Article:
13 comments

Dante Washington -

This is not a racist movie. It is about selling tickets at the box office and relating to the majority of the viewers. I guarantee you the majority of the movie viewers will be white, so why not pick a white leading roll who becomes the hero. Why didn’t they pick a White person to play the leading roll in Precious? Should we call that Racist? this is a new era and people like you only hold everyone back. I don’t see race, I only see people.

Reply
Ben -

I’m not going to come off with some racial thing about this movie, but I will tell you this is the best movie I had ever seen.
The Movie was a thrill ride all the way through and I will buy it and probably see it again in the theatre … Can’t we just be entertained in America without everything being about race?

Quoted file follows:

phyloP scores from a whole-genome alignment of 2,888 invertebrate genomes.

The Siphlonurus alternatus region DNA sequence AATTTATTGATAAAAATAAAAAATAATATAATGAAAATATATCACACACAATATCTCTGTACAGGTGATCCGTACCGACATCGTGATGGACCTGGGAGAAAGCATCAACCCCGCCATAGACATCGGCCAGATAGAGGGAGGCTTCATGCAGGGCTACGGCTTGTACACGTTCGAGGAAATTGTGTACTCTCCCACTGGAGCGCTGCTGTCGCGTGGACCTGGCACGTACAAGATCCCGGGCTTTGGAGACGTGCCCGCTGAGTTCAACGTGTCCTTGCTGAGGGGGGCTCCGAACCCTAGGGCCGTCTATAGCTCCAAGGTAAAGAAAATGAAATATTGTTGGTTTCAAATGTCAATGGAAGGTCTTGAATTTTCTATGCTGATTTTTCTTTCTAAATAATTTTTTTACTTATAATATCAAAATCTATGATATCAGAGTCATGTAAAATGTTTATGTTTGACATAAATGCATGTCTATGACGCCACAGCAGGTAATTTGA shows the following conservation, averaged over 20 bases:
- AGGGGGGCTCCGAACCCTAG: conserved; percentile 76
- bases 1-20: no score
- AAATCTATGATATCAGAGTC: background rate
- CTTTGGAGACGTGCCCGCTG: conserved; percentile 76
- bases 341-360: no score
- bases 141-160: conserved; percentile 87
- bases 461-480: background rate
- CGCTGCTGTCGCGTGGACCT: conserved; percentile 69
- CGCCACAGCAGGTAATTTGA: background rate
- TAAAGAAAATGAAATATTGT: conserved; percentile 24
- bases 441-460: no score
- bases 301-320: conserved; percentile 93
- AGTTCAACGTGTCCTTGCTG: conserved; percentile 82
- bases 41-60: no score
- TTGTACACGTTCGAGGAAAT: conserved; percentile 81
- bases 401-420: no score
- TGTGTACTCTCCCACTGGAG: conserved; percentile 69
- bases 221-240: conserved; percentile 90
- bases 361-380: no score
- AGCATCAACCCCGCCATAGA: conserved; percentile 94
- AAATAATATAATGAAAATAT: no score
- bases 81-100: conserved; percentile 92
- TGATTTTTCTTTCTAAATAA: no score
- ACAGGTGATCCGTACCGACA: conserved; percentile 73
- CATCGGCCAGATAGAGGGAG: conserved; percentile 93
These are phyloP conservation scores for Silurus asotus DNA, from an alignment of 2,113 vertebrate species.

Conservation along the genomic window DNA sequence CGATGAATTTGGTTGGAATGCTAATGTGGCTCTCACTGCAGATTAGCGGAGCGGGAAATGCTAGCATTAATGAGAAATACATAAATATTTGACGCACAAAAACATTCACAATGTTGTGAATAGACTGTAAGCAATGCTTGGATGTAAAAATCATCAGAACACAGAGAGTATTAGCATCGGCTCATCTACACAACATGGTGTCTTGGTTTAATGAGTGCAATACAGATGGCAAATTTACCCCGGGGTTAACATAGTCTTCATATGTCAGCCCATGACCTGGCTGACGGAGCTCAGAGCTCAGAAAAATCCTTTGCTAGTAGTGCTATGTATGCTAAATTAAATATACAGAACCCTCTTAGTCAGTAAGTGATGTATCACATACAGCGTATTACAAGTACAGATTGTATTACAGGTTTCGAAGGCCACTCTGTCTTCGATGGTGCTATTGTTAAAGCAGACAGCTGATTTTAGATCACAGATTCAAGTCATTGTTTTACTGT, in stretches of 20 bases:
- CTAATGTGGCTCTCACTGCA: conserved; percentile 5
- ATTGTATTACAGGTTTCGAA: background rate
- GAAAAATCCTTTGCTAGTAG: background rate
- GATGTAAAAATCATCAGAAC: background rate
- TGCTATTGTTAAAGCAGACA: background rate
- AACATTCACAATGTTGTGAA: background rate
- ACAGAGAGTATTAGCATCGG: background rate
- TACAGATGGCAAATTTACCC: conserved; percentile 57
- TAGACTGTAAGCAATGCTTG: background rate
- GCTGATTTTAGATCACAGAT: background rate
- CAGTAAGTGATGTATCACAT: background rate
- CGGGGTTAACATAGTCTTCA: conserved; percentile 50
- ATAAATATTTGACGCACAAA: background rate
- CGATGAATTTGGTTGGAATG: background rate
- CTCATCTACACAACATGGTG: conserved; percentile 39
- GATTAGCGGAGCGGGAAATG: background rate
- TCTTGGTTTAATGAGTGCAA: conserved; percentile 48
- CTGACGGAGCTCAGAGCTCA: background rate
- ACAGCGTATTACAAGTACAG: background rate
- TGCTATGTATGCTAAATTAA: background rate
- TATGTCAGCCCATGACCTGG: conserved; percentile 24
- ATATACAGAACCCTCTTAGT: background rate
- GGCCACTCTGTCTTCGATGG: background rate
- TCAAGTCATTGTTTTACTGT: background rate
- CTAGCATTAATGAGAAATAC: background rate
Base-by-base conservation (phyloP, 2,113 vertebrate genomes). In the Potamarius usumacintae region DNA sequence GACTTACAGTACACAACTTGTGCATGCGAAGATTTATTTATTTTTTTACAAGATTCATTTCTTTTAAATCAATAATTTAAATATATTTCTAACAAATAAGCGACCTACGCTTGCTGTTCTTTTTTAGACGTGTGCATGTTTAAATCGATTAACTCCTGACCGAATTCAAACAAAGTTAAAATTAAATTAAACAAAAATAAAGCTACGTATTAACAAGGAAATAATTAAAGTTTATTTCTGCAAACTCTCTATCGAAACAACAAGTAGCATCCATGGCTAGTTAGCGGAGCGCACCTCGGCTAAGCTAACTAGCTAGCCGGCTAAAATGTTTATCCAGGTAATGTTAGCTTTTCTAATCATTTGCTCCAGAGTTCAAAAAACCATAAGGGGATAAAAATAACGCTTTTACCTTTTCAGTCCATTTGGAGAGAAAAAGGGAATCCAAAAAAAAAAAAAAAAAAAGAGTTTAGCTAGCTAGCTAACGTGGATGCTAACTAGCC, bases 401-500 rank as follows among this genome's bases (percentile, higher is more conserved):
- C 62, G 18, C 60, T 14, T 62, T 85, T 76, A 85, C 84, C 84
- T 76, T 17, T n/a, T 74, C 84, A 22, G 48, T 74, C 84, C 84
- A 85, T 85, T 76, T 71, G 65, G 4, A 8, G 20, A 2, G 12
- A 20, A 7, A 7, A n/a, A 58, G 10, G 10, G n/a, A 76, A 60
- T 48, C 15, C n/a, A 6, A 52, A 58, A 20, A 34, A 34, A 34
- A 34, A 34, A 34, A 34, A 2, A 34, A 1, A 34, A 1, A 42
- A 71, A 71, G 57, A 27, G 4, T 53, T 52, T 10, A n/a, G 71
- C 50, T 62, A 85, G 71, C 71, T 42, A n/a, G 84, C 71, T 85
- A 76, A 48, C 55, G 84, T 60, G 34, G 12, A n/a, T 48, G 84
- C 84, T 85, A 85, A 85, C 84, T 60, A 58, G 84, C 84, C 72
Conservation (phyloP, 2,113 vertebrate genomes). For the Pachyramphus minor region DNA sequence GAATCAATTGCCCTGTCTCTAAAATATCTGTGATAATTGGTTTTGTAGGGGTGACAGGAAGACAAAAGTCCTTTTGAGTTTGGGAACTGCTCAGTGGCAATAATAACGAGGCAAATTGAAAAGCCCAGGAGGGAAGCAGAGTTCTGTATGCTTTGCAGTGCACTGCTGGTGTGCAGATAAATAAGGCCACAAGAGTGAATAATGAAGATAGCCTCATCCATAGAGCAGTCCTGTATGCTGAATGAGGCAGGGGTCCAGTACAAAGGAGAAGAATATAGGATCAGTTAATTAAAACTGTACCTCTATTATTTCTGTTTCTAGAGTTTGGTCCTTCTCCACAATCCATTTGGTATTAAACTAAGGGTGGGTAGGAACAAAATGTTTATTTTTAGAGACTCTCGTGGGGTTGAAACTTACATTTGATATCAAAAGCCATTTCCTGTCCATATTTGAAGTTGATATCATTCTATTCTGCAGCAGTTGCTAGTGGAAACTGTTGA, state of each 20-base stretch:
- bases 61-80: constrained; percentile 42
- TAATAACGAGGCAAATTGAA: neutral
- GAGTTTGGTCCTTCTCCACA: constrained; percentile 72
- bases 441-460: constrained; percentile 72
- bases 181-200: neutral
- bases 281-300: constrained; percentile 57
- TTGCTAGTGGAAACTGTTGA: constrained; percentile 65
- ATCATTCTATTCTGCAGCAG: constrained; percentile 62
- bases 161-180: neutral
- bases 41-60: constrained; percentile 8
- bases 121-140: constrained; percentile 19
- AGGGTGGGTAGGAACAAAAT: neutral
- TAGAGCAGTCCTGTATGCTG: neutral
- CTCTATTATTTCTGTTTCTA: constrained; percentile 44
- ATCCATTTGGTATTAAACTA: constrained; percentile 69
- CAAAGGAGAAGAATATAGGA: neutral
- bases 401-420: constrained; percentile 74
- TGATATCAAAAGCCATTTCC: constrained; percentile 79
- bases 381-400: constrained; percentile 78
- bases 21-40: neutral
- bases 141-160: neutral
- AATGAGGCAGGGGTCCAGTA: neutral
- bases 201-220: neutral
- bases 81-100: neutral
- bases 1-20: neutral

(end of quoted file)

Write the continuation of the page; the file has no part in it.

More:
Reply
Ron -

Steve, I can’t say I thought the movie was racist, but I can say you make a lot of sense in many things you’ve said and have caused me to think. I do not choose to see the movie as racist, however I did pick up on the theme of humans (being the “civilized” in this scenario) profaning that which we don’t understand. In real life, this is just like English settlers and the Indians, et cetera. I thought the movie was beautiful and covered more than just race, but also what it sacred and important to us, and why. We need to delve into this deply to come to terms with one another and ourselves. Many live by what culture tells them, and don’t ask these questions, so never really live and make positive steps forward for the human race. Movies like this make me happy because it unnerves people, and if they have any critical thinking skills, they will walk away wondering why, and do something about it. That is my hope at least.

Reply
Steve Real -